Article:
“The size of the market is always going to be linked to the capacity you have at sea, and as we have 11 ships coming in the next 10 years, we want 3.6 million European passengers by 2024.”

This year MSC operated six sailings from Southampton on MSC Splendida, the line’s first UK departures for two years.

The family‑owned line will launch the 4,500-capacity MSC Meraviglia next year and the first of its new Seaside-class ship in 2018.

Paradiso said he wants MSC to become one of the top-three cruise lines in the UK and has tasked Williams with growing the sales team from six to 14 following his switch from rival Royal Caribbean.

“It is a huge opportunity to restructure a sales business in a way that really gives British and Irish cruise agents what they expect,” said Williams.

“We will have a team of regional sales managers covering the UK to grow our presence on the ground, where we were weaker before, especially with high street agents.

“They will be overseen by a head of retail. Plus, I will also have a team of national account managers who will focus on supporting cruise specialists. We’re keen to build great relationships with the consortia and multiples too.”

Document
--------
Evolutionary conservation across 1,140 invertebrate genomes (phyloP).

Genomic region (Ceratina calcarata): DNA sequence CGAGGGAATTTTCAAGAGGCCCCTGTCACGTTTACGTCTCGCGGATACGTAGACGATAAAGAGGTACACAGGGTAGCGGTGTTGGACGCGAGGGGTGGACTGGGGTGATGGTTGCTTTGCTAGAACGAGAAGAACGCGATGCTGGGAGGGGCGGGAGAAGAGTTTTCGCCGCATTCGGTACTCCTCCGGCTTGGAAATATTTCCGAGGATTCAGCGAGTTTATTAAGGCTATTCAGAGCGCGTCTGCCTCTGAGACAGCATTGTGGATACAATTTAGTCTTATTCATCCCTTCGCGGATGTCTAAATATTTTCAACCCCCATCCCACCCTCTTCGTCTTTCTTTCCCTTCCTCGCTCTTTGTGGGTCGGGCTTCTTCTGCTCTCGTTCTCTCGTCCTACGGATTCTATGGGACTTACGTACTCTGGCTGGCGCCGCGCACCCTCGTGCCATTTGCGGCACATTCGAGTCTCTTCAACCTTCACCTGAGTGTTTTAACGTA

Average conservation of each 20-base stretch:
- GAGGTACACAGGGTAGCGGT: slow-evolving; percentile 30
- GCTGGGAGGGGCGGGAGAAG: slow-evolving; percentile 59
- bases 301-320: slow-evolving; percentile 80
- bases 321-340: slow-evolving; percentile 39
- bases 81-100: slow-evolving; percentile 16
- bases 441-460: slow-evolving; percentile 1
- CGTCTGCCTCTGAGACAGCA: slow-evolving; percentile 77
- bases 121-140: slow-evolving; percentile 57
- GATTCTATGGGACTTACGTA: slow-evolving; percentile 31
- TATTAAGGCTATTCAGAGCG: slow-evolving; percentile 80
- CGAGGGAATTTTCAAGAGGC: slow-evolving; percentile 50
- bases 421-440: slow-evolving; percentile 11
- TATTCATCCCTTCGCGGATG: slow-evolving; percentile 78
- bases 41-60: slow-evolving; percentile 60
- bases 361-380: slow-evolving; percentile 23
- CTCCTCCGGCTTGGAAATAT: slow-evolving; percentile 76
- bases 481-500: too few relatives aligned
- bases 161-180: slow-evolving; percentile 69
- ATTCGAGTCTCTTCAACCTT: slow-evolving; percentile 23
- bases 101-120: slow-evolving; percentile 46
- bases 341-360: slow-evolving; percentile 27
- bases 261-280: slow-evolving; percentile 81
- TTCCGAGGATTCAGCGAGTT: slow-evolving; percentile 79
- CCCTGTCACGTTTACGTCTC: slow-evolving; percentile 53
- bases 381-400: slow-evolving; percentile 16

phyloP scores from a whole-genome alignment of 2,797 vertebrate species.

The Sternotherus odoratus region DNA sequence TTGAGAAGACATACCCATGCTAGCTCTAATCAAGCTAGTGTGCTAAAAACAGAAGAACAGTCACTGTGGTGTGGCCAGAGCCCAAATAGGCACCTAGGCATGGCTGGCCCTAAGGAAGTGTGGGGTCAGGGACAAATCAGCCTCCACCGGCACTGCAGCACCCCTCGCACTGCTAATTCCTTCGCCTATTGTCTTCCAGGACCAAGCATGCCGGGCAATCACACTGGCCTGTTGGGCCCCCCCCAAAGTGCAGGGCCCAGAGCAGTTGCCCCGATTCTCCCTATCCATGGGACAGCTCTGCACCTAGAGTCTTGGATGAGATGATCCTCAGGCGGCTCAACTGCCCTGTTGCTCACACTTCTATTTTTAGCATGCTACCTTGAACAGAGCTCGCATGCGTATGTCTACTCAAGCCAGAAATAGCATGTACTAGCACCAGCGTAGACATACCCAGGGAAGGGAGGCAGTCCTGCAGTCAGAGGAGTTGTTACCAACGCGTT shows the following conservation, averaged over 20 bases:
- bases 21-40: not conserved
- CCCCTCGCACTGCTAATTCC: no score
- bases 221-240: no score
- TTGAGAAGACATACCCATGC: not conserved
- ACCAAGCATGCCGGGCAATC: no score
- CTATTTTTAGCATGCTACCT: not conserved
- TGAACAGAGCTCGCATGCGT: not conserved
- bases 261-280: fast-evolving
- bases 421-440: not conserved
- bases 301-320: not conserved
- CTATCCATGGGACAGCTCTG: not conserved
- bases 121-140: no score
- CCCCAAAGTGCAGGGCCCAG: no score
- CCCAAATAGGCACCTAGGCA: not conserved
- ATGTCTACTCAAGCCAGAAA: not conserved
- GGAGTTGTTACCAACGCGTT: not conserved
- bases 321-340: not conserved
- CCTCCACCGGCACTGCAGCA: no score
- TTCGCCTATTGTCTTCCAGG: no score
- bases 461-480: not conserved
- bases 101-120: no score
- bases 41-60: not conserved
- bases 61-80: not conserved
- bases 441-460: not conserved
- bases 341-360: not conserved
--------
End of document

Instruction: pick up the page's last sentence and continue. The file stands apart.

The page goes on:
Commission review

Another area Williams will be assessing is commission and MSC’s agent reward scheme, with an individually focused loyalty scheme under consideration.

“There is a base commission but we are reviewing the whole commercial structure,” he said.

“We will work with business owners to discuss what rewards and commission are appropriate for their companies. Currently, we don’t believe a blanket scheme is the right way for us, but this will develop as our regional account managers work with frontline staff.”

Ship visits

Agent engagement will be enhanced with more ship visits in Scotland, Ireland and Southampton as well as more fam trips and a new online training platform.

Paradiso stressed agents remain the priority for a line that sees just 2% of its business come direct.

“We are aware that some of the larger cruise lines are adopting aggressive approaches to drive direct business. We have no intention to do this,” he said.

“We have a contact centre in the UK, so if people want to book direct with us they can, but the trade remains our key priority.”

On price, Paradiso said: “We are starting a journey to become more popular and the prices will reflect that. There will always be value for money, but we offer premium cruises as well with our Yacht Club.”

As part of a drive to make UK agents feel like they are part of “the MSC family”, the line will host 50 agents at Travel Weekly’s Globe Travel Awards 2017 in January.